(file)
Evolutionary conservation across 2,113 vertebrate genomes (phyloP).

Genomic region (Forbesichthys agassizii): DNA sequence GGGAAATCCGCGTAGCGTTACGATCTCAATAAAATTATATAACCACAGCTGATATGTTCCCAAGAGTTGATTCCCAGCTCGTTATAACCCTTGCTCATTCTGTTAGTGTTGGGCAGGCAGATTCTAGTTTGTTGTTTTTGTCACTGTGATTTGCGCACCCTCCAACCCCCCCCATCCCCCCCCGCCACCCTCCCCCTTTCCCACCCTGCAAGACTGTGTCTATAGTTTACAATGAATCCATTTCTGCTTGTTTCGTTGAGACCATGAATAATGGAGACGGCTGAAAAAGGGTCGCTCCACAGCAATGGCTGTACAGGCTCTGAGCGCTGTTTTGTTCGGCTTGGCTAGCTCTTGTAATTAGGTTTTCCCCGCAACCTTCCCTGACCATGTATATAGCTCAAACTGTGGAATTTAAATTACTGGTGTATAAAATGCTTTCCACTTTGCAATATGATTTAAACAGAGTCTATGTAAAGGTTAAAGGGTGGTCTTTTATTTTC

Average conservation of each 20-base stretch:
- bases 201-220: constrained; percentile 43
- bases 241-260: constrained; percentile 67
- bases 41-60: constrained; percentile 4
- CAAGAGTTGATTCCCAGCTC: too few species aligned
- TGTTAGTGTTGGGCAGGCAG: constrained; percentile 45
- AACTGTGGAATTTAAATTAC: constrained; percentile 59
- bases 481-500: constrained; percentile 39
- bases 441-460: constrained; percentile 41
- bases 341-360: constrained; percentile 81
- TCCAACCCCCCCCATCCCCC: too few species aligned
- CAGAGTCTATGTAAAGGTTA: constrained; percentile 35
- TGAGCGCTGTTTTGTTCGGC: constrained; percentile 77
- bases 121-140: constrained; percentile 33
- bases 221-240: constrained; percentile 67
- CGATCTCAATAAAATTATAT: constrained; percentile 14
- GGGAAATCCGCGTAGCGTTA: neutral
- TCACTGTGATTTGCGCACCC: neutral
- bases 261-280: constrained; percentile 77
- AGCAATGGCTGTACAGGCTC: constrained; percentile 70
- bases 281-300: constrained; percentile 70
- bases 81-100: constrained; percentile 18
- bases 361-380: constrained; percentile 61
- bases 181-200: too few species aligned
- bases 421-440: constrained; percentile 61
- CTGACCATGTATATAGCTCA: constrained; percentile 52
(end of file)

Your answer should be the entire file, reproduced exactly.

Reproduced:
Evolutionary conservation across 2,113 vertebrate genomes (phyloP).

Genomic region (Forbesichthys agassizii): DNA sequence GGGAAATCCGCGTAGCGTTACGATCTCAATAAAATTATATAACCACAGCTGATATGTTCCCAAGAGTTGATTCCCAGCTCGTTATAACCCTTGCTCATTCTGTTAGTGTTGGGCAGGCAGATTCTAGTTTGTTGTTTTTGTCACTGTGATTTGCGCACCCTCCAACCCCCCCCATCCCCCCCCGCCACCCTCCCCCTTTCCCACCCTGCAAGACTGTGTCTATAGTTTACAATGAATCCATTTCTGCTTGTTTCGTTGAGACCATGAATAATGGAGACGGCTGAAAAAGGGTCGCTCCACAGCAATGGCTGTACAGGCTCTGAGCGCTGTTTTGTTCGGCTTGGCTAGCTCTTGTAATTAGGTTTTCCCCGCAACCTTCCCTGACCATGTATATAGCTCAAACTGTGGAATTTAAATTACTGGTGTATAAAATGCTTTCCACTTTGCAATATGATTTAAACAGAGTCTATGTAAAGGTTAAAGGGTGGTCTTTTATTTTC

Average conservation of each 20-base stretch:
- bases 201-220: constrained; percentile 43
- bases 241-260: constrained; percentile 67
- bases 41-60: constrained; percentile 4
- CAAGAGTTGATTCCCAGCTC: too few species aligned
- TGTTAGTGTTGGGCAGGCAG: constrained; percentile 45
- AACTGTGGAATTTAAATTAC: constrained; percentile 59
- bases 481-500: constrained; percentile 39
- bases 441-460: constrained; percentile 41
- bases 341-360: constrained; percentile 81
- TCCAACCCCCCCCATCCCCC: too few species aligned
- CAGAGTCTATGTAAAGGTTA: constrained; percentile 35
- TGAGCGCTGTTTTGTTCGGC: constrained; percentile 77
- bases 121-140: constrained; percentile 33
- bases 221-240: constrained; percentile 67
- CGATCTCAATAAAATTATAT: constrained; percentile 14
- GGGAAATCCGCGTAGCGTTA: neutral
- TCACTGTGATTTGCGCACCC: neutral
- bases 261-280: constrained; percentile 77
- AGCAATGGCTGTACAGGCTC: constrained; percentile 70
- bases 281-300: constrained; percentile 70
- bases 81-100: constrained; percentile 18
- bases 361-380: constrained; percentile 61
- bases 181-200: too few species aligned
- bases 421-440: constrained; percentile 61
- CTGACCATGTATATAGCTCA: constrained; percentile 52